He had spent more than a decade studying the SA dairy industry for ways to improve it and discovered that yields could be improved up to 30% in the winter months by stabling cows in so-called “cow hotels”, using German dairy technology.

“The key difference with our project is we had German partners; the Guptas wanted to bring in Indian partners. The Guptas copied our ‘integrated dairy project’ but there was nothing integrated about theirs. Their project was a washout, managed by people who knew nothing about dairy, as the Zondo report makes clear. Our project has 15 different business units, such as a bakery and training school, built around the dairy business.

“We have no doubt the Guptas copied our project and intercepted provincial money originally intended for the SID project,” says Marange.

This is just one of the numerous cases in which the Guptas were involved.

Guptas did everything to beat negative publicity. They hired Bell Pottinger, a top British PR firm, to shift the heat from the family and then South African President Jacob Zuma to the white minority in the country, which still wields considerable economic power.

Bell Pottinger—an investigation found—created fake Twitter pages that emphasised the power of white businesses and used the hashtag#whitemonopolycapital to inflame racial tensions. The PR firm, which was eventually expelled, said it was paid a monthly fee of £100,000 by Oakbay Investment, a company owned by the Gupta family.

South Africa’s ethics watchdog, the Public Protector, published the first damning report in October 2016, saying the state-owned electricity monopoly had awarded a huge coal order to a then-Gupta linked business at well above market prices. The report also alleged that former mining minister MosebenziZwane “travelled to Switzerland with the Guptas to help them seal a deal” to buy a struggling coal mine. Now, those very mines are being sold.

Investigations have shown that the Guptas employed members of the Zuma family to further their business interests. Bongi Ngema-Zuma, one of Zuma’s wives, worked for the Gupta-controlled JIC Mining Services as a communications officer. Duduzile, Zuma’s daughter, was a director at Sahara Computers. She began working for them six months after her father was elected president of the African National Congress. Duduzane, one of Zuma’s sons, was a director in a few Gupta-owned companies but stepped down in 2016 following public pressure.

The brothers, last seen at the congested Kumbh Mela in Haridwar in April 2021, purchased a Bombardier Global 6000 Canadian business jet with a $41 million loan from Export Development Canada, the government-owned export-import bank. The family paid back only $14 million and still owes the bank $27 million. A report in Canada’sGlobe & Mailsaid Export Development Canada admitted that its $41 million loan to the Gupta brothers for the Bombardier jet was a mistake.

In India, three state-owned banks are said to have had dealings with the Gupta brothers. Investigating agencies claim State Bank of India (SBI), Bank of India and Bank of Baroda (BoB) handled transactions that were placed by the brothers. BoB, which shut its South African operations in 2014, took a hit of Rs 120 crore, it was revealed during hearings in Cape Town. Officials deposed before the judge that the Guptas routinely laundered cash through shell companies.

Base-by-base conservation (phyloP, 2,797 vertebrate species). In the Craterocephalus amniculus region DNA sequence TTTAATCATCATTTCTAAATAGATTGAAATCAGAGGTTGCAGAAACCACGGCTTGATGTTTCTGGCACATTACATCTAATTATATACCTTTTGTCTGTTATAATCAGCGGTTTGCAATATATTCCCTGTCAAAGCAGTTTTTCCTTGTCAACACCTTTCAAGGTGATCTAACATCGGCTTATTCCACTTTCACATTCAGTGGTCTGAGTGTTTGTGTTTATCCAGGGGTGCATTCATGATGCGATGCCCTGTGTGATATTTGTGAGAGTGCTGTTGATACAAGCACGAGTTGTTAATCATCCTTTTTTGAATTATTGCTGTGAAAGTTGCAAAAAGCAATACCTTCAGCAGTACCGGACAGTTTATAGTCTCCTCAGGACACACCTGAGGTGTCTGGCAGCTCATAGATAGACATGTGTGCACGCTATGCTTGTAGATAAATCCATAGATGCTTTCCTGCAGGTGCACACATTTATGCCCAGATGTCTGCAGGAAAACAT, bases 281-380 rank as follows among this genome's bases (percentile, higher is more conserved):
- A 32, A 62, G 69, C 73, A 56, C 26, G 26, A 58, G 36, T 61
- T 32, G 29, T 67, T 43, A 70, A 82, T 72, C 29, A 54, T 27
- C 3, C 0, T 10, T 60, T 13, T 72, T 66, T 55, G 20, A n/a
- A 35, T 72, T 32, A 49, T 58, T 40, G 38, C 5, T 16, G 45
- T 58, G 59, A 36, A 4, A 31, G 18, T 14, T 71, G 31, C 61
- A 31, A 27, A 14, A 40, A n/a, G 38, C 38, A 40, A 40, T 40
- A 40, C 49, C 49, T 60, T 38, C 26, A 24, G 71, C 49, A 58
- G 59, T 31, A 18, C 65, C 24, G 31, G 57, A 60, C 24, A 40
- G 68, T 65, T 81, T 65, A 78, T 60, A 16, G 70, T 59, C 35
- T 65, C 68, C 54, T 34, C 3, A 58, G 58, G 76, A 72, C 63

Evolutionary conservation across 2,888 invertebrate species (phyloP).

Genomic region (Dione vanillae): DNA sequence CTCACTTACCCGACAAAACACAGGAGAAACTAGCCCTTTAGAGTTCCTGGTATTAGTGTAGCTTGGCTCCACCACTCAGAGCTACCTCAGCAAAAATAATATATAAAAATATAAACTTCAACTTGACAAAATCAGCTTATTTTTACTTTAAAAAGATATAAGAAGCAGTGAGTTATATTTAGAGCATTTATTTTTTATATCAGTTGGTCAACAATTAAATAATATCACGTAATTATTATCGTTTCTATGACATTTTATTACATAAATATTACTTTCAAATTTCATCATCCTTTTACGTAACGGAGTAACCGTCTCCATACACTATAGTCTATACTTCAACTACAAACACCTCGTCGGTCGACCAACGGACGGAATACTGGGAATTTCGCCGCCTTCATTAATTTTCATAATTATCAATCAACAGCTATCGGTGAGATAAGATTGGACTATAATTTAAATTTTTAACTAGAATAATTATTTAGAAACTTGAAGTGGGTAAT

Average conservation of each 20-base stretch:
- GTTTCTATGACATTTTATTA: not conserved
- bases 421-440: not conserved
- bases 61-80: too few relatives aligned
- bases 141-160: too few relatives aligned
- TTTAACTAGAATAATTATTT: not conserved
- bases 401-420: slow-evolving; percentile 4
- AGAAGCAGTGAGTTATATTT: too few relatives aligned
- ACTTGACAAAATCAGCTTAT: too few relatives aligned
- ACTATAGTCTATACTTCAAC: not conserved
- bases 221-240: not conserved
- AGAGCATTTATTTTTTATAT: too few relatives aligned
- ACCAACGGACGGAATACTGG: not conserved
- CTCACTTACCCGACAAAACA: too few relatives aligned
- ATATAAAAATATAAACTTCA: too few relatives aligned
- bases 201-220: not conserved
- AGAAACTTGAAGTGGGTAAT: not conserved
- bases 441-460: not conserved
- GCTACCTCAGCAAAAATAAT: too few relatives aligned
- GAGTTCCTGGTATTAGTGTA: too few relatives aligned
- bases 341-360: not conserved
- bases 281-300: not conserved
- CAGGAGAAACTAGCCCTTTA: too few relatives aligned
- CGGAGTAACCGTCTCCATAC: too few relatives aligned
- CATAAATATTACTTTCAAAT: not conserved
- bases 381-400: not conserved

Bank of India (BoI) told the Reserve Bank of India it had advanced Rs 23 crore to Confident Concepts and Islandsite Investments, two Gupta companies that have now filed for insolvency.

The Guptas were reported in early 2021 to be backing UAE-based Murari Lal Jalan, who bid for Jet Airways, though he had no previous connection with the aviation business. Jalan eventually emerged as part of a two-member consortium chosen to revive Jet Airways by its creditors.

In 2019, German software maker SAP found compliance breaches and “indications of misconduct” in $50 million worth of public sector deals in South Africa involving the Guptas.

The brothers also tried to get into the education sector by building a university in Uzbekistan’s capital, Tashkent.

In 2018, income tax officials conducted raids in Saharanpur—the sleepy town that was once home to the Guptas—Dehradun, New Delhi and Gurgaon, where the family has offices and real estate property. After the raids, the brothers stopped construction of a temple in Saharanpurfollowing allegations that it was being built with illegal money brought in by the family. A two-part investigation by News24, a South African news publication, highlighted how the Guptas had created numerous shell companies to launder cash.

The charge is that in association with the Gupta Brothers, Zuma effected “state capture”—siphoning off of state assets. The Guptas were once so influential that it was alleged that they decided the policies of the Jacob Zuma government. In 2017, about 1 lakh emails were leaked establishing how deeply the Guptas influenced the Jacob Zuma government.

In 2016, South Africa saw a major political controversy over allegations that the Gupta Brothers had promised the then deputy finance minister an elevation to the post offinance minister if he advanced their business interests. The Guptas allegedly also promised to pay 600 million rands. Around the same time, former Finance Minister Pravin Gordhan alleged that he held the Guptas were responsible for having been fired from the Jacob Zuma government.

All eyes are on Dubai. Ajay Gupta is hyper active to get his brothers out of the detention centre and stop their extradition to South Africa. Their supporters say it is all a witch hunt by rivals, including of Zuma. The public awaits the true facts of the case.